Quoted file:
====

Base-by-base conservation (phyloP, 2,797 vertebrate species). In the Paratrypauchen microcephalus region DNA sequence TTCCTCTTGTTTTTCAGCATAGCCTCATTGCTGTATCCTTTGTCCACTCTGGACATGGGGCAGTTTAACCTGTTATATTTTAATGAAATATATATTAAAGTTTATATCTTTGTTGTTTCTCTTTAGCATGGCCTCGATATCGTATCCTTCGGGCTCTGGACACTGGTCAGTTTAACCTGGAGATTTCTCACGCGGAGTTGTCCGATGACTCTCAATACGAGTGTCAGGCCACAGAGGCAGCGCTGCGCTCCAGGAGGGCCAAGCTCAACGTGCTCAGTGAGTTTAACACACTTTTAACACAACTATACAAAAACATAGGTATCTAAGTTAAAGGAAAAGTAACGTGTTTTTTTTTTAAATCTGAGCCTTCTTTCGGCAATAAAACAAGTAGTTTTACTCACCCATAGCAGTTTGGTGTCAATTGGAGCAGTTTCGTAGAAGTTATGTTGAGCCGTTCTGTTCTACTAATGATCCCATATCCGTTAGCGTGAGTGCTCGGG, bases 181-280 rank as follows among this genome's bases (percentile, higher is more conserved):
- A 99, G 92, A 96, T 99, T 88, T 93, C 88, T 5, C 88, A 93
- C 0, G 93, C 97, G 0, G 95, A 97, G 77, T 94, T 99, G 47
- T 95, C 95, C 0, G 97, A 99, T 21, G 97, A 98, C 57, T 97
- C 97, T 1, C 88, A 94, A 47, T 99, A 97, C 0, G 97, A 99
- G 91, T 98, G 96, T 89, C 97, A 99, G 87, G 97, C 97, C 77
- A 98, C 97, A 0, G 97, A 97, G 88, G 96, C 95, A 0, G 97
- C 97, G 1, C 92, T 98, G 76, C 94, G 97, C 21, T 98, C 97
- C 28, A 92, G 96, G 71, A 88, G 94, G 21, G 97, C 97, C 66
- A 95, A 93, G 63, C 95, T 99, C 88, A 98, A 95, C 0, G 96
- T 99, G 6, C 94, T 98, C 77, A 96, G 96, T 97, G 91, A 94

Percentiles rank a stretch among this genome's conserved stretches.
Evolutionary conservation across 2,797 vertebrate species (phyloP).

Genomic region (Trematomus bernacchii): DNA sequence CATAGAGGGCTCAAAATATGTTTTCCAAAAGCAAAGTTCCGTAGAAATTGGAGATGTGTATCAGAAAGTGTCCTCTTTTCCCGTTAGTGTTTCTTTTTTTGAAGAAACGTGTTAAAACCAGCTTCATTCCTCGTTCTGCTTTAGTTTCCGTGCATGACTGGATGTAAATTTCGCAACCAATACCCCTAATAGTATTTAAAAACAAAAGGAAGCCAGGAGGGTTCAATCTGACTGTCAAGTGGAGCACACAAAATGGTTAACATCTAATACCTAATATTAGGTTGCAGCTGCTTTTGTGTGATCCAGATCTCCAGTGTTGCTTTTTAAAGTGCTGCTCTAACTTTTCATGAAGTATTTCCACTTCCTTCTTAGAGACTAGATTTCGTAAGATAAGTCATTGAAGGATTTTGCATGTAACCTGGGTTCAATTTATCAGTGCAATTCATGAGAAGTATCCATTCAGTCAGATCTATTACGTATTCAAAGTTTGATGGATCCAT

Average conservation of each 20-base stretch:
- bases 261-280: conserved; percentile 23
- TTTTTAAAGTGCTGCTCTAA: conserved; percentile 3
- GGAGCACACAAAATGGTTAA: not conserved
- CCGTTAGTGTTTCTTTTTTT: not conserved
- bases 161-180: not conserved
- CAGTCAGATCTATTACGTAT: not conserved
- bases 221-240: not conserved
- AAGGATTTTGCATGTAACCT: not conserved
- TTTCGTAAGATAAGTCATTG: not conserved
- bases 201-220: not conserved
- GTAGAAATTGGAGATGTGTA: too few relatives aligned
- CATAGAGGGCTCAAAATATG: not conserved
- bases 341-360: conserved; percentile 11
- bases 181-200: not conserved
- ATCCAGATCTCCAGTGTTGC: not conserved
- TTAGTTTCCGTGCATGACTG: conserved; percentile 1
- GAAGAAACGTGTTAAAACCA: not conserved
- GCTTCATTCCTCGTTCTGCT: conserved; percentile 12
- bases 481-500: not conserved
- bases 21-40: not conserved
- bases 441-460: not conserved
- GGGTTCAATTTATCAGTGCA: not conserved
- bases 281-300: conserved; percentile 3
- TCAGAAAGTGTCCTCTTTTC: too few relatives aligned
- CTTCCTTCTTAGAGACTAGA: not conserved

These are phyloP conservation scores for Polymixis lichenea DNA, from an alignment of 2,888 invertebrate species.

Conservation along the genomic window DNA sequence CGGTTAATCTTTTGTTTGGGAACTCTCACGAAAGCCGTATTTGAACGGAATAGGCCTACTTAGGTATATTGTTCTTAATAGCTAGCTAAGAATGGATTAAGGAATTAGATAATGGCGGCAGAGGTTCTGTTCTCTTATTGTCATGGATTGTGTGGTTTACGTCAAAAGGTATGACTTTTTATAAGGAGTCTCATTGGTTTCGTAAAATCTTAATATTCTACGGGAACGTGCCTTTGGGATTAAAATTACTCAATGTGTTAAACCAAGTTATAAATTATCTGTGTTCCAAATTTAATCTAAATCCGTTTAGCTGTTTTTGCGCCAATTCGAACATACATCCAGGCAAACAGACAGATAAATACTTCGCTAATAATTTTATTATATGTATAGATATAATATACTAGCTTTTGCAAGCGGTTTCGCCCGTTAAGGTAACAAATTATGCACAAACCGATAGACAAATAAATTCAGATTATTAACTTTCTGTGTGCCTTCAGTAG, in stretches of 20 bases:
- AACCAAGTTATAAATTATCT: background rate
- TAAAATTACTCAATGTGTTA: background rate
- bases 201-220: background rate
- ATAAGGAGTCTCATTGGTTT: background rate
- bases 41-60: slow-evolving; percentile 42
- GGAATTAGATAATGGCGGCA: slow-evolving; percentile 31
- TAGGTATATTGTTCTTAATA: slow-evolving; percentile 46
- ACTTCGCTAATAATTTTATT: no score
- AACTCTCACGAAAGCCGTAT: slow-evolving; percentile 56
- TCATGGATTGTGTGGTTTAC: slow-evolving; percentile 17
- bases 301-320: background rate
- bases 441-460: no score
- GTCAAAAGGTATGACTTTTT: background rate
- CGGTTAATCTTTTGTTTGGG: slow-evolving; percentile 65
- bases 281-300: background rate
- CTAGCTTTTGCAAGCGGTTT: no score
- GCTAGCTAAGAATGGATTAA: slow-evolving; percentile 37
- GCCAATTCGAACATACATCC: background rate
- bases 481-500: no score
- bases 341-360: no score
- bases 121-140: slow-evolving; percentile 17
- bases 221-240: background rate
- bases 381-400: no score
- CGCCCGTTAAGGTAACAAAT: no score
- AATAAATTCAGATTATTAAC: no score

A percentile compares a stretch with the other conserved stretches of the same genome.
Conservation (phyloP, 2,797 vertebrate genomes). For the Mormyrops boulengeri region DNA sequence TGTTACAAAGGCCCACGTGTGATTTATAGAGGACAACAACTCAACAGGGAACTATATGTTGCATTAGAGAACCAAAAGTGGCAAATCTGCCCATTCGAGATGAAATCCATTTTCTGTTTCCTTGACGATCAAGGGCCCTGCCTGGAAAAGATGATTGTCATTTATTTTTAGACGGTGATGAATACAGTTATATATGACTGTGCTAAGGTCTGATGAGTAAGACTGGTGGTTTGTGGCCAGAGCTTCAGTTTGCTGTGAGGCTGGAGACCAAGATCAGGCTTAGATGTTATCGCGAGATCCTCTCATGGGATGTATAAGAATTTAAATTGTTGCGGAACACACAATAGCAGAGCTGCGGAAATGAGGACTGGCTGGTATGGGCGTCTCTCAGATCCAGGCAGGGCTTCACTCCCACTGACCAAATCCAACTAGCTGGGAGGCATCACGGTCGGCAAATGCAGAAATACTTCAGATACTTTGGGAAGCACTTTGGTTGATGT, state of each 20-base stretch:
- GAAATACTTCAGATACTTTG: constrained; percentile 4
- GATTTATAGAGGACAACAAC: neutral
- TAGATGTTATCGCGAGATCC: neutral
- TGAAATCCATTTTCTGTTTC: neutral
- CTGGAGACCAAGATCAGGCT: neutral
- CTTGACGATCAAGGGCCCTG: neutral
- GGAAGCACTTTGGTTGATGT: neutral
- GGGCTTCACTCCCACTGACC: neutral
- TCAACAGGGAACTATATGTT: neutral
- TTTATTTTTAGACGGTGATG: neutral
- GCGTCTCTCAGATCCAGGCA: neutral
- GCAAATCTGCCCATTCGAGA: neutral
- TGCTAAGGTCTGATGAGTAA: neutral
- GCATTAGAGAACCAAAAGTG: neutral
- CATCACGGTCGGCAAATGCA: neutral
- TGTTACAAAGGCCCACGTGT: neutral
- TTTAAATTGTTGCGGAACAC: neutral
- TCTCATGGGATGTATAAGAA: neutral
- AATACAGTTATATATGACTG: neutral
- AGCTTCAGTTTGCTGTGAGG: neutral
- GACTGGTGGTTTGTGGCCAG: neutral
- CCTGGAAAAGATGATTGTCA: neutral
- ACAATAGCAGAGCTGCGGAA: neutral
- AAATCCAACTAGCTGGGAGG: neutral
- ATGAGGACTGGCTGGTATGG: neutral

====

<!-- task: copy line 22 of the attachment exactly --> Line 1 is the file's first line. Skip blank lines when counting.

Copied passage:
- bases 221-240: not conserved